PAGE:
This Peculiar Burden: Wesley Yang’s The Souls of Yellow Folk

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It is grueling and flagellating work to examine one’s self from the outside in, to vivisect that self before the operating theater of public opinion, especially when doing so in front of an unsympathetic audience bent on observing with pitying contempt. It was the work done famously by W.E.B. Du Bois one hundred and fifteen years ago in his seminal monograph, The Souls of Black Folk, and the work Wesley Yang aspires to accomplish in his essay collection The Souls of Yellow Folk.

At times, Yang holds forth, handing us his and the lives of other Asian-Americans with heartfelt delicacy and hard-won insight. “Paper Tigers,” an essay in response to the infamous book Battle Hymn of the Tiger Mother by Amy Chua, “Eddie Huang Against the World,” a profile on the eponymous chef and media maverick, and “Inside the Box,” a reflection on the incipient internet, were three exemplars of Yang’s knack for structure, latent feeling, and vernacular precision. Whether Yang’s overall project reveals the inner life of an Asian-American man remains to be seen, but that is almost beside the point. Work of this kind is not born of idle fancy but of compulsion, of the dogged effort with which one tries to reconcile his interior self with the unbearable atmospheric pressures of a world looking on. As much can be seen in the collection’s introduction where Yang describes “the peculiar burden of nonrecognition, of invisibility, that is the condition of being an Asian-American man.” Yang, being a Korean-American essayist known for his work at New York Magazine, the New York Times, and Tablet Magazine, seems particularly attuned to the world’s perceptions, or lack thereof, in spite of his efforts to be a salient individual. 

As I read this collection, it became apparent that its overt homage to Du Bois was nominal, an attempt to imbue an otherwise anemic series of intellectual exercises reflecting on American pop culture with a gravity and urgency that just plainly were not present. When Yang does write on race it most often revolves around a preoccupation with the sexual frustration, loneliness, and longing that accompanies being racially different and decidedly male. Aside from the first three essays, the collection is thematically disjointed, less about the book’s titular subject matter and more an exhibition of Yang’s latest and greatest essays. The majority of the essays range from reflections on dating in the digital age to a profile on the political scientist Francis Fukuyama. Yang boasts an admirable track record in publishing on a variety of subjects, but a highlight reel does not a cohesive collection make. The collection’s eclecticism is itself neither good nor bad, but something of note nonetheless, especially since it advertises itself as a compendium reflecting on “the souls of yellow folk.”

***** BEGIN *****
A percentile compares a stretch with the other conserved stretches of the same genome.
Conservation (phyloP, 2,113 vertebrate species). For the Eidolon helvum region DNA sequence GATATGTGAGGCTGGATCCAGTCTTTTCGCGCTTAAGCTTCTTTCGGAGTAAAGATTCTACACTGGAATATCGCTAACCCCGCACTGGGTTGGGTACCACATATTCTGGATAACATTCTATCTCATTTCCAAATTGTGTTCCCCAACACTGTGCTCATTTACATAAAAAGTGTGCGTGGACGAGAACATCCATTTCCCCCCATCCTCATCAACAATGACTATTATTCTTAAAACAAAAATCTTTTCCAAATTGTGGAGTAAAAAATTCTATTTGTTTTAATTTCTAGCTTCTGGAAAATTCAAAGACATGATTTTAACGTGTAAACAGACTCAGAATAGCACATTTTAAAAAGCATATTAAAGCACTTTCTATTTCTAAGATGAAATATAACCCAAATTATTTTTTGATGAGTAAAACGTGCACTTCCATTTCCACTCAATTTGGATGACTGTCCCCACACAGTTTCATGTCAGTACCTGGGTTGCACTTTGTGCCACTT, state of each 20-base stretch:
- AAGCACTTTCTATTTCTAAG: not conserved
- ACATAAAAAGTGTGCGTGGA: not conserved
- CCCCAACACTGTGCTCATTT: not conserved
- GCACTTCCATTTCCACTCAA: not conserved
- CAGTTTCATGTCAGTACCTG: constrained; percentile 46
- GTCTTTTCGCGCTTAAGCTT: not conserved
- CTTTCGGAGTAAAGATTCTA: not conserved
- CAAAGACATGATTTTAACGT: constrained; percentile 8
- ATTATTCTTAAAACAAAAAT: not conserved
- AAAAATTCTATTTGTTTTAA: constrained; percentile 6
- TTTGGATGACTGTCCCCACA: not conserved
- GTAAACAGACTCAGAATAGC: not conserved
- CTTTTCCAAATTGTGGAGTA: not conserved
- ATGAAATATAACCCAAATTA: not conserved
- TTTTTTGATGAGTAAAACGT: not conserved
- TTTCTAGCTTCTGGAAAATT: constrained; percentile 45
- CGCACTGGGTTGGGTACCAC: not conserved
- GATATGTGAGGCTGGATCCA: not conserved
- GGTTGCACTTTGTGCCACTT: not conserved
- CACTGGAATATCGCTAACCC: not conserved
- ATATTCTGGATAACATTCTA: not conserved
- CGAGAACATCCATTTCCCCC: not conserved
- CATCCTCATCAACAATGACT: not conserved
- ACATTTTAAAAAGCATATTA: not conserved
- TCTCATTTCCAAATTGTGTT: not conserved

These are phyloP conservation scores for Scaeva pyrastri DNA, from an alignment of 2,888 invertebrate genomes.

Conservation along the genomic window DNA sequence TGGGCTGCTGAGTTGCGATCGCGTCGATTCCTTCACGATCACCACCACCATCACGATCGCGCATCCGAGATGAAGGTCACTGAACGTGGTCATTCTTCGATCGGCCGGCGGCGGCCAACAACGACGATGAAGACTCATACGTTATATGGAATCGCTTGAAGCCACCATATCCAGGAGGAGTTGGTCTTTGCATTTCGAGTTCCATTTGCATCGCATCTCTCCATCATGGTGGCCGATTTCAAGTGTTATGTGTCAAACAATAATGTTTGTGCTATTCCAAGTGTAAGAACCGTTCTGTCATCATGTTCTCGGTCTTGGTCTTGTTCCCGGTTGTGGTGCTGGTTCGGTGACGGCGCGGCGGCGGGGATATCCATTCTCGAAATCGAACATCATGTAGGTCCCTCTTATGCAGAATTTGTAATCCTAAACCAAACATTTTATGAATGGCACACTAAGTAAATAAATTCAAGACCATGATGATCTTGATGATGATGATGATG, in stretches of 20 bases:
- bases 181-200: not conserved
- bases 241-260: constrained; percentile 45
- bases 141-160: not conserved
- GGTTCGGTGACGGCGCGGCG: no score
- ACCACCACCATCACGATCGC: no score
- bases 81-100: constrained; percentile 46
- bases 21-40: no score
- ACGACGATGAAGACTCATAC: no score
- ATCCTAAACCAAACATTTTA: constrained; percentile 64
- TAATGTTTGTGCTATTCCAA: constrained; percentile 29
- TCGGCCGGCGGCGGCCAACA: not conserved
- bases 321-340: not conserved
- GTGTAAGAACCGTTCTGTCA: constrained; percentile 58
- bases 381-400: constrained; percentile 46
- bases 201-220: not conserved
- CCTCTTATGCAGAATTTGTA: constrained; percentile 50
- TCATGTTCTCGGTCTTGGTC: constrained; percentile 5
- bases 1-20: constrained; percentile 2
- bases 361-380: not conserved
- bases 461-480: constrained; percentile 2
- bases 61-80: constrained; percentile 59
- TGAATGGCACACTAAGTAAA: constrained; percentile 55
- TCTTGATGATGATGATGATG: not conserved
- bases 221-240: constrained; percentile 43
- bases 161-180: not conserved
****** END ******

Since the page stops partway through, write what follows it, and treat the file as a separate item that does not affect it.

On the level of prose, Yang most often writes terse and fluid sentences with considerable lucidity. The language is regular: no need for rhetorical acrobatics; no need to drag the sentences beyond their logical conclusions. It is an admirable style but not one without its inelegances. The writing never demands more than what exists within the paragraphs’ logical progressions, and consequently the essays never seem to gesture toward anything more significant than themselves. Each essay reads more like a discrete packet of information and less like an invitation for further inquiry. Each is a practicum suffused with memorable anecdotes and evidences that left my cup full but my fire unlit. At their worst, the essays can devolve into a sort of intellectual shell game where it seems Yang tries to outwit even his own emotions. As much is evident in the closing sentence of “Is It OK to Be White?” an essay ostensibly about the pitfalls of a hypersensitive crusade against white cultural hegemony: